The beat goes on and on and will when I am gone. Agincourt continues to emerge from the shadows, as well, in interesting ways.
The ethnic mix of Fennimore county has always been hazy. Possibly the most exotic short-term resident was Kropotkin, the knife-man, a refugee from the first Russian revolution of 1905. Kropotkin was a mysterious figure who sharpened knives and then, just as mysteriously, disappeared from town when the Pinkerton detectives began to ask questions.
Dominic said very early in the process that he intended to create a larger and more permanent Eastern European presence and I can say from our conversation this afternoon that he’s done an admirable job. The story is tight and concise, the characters delineated with care, and the physical evidence of their presence well conceived and toughtfully detailed—including a place for Orthodox services.
There is also a brewery (with a convincing timeline outlining its evolution from 1917 to the present) and a suggestion where the several families had lived. I mentioned that Milt Yergens would be a source for some of the sociology involved: What happens to a small tight-knit community, defined by its religion, language and customs from the majority of the population. How do second- and third-generation family members integrate—or not? These may become a part of the story—or not. What is important is the integrity of Dominic’s story thusfar.
Among my several spastic blogs, the two most active have been Agincourt and William Halsey Wood. But like Ghostbusters, who warned what could happen when their energy streams cross, I knew in my heart that something of the sort would happen here one day.
That day has come.
A few figs from thistles…
by Howard A. Tabor
The County Courthouse—Act II
Fennimore’s first purpose-built courthouse—a two-story Italianate cube whose cupola blew off in the same storm that gave us Saint Ahab—served the county’s needs until 1888. Growth can be a good thing, but it had also stressed the buiding’s court rooms and vaults well beyond capacity. Change was afoot.
In the spring of 1888 the commissioners decided to seek funding for a new courthouse. And to save time, they trolled for architectural interest, which brought, of course, the usual regional suspects, Agincourt having no resident practitioner at the time. Luckily, Father Cooley was serving a stint at Saint Joseph-the-Carpenter and he suggested an architect of his acquaintance in the East—William Halsey Wood—who had proposed the design for a new Saint Joe’s. By the time a bond issue passed, Wood had the commission and Agincourt was about to receive its own Great Pyramid.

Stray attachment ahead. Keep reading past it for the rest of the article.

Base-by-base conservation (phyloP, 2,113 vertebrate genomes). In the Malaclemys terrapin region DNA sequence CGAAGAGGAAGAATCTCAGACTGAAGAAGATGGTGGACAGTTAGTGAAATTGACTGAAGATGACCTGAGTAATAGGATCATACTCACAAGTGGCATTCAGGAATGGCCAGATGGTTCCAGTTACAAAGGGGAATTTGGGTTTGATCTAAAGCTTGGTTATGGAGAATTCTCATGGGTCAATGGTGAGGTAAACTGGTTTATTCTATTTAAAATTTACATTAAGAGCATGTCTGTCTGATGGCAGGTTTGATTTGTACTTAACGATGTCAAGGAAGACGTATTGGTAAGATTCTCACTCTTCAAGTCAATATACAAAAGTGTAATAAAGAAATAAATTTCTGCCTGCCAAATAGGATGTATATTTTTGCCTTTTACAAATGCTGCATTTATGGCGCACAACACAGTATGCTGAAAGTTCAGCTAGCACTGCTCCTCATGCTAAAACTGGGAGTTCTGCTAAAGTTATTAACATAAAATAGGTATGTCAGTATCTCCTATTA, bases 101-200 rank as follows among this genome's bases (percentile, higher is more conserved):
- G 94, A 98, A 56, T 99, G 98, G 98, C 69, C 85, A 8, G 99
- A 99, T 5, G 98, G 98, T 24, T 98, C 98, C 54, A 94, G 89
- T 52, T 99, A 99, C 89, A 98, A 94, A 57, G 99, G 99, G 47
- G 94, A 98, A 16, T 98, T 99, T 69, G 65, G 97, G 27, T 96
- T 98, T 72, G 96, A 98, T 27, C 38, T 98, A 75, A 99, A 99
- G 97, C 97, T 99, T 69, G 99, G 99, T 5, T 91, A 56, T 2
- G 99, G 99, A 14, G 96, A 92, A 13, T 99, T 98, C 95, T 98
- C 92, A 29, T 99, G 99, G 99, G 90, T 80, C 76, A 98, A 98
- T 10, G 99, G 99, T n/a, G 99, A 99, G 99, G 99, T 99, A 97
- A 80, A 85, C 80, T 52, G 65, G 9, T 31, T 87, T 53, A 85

AN AMERICAN ORIGINAL
I recall the second courthouse very well, a pile of masonry unlike any I have seen before or known since. I applied for my first driver’s license there; I cast my first presidential ballot in 1960 (for JFK, I’m proud to admit). And I renewed my fishing license there each year until the summer of 1966 when lightening reduced its burly majesty to romantic ruin. I hadn’t actually known much about the building, though, until last Tuesday night when Professor Ron Ramsay, a friend from Fargo, North Dakota, lectured on his passion for William Halsey Wood at the old public library.
Born in 1855 but dead at the age of fourty-one. That’s incredibly sad.
William Halsey Wood designed almost sixty religious buildings in his brief career, including an unbuilt design for the Cathedral of Saint John the Divine in New York City. But with churches aplenty and a bundle of handsome homes, public buildings constituted the architect’s smallest category. So our courthouse of 1888-1889 may be his only government building. I wonder which building committee would be more difficult: the elect(ed) or the righteous? These days it’s difficult to tell the difference.
The architect’s compact mass of brick, granite and limestone can still be seen as an outlined plaza on the courthouse square. Six cylinders bulged from a one-hundred-fifty-foot square, like so much clay oozing between the fingers of a clenched fist. At its heart, though, a 3-D cast iron grid laced with stairs paid homage to Piranesi. I remember climbing them at the age of twelve when dad got called for jury duty and brought me along for a civics lesson.